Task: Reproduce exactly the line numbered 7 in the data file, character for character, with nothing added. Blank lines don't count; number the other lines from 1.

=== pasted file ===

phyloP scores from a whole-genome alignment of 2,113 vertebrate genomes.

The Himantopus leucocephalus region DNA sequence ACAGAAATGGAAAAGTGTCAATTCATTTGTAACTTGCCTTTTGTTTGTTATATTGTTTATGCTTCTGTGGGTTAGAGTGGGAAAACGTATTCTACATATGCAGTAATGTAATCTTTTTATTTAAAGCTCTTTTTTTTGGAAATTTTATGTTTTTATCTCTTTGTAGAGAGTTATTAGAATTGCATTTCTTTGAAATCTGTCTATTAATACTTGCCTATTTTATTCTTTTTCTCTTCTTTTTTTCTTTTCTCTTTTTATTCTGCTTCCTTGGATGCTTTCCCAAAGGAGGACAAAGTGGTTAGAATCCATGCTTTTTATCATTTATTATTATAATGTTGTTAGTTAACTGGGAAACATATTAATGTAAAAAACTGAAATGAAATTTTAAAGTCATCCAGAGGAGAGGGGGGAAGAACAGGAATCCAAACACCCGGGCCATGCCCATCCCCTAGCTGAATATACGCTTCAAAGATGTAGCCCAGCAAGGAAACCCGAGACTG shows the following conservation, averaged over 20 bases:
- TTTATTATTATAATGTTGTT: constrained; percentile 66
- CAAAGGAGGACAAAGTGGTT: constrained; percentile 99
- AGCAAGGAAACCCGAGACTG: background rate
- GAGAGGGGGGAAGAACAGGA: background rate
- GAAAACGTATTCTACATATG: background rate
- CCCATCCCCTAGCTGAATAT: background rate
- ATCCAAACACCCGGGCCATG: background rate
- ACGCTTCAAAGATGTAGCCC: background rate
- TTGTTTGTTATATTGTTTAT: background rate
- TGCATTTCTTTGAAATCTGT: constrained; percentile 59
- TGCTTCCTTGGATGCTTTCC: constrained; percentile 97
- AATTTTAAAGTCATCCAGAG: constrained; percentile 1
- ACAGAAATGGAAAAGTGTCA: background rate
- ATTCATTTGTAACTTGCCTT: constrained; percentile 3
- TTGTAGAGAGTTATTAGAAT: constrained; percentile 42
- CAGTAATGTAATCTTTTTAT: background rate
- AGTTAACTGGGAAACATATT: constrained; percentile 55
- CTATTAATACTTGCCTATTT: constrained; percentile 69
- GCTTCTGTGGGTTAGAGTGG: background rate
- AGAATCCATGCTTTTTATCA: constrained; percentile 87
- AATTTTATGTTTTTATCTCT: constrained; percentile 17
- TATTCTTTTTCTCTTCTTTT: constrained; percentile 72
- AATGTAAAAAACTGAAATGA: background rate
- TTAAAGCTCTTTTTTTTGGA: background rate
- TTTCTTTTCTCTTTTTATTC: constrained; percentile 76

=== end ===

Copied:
- GAAAACGTATTCTACATATG: background rate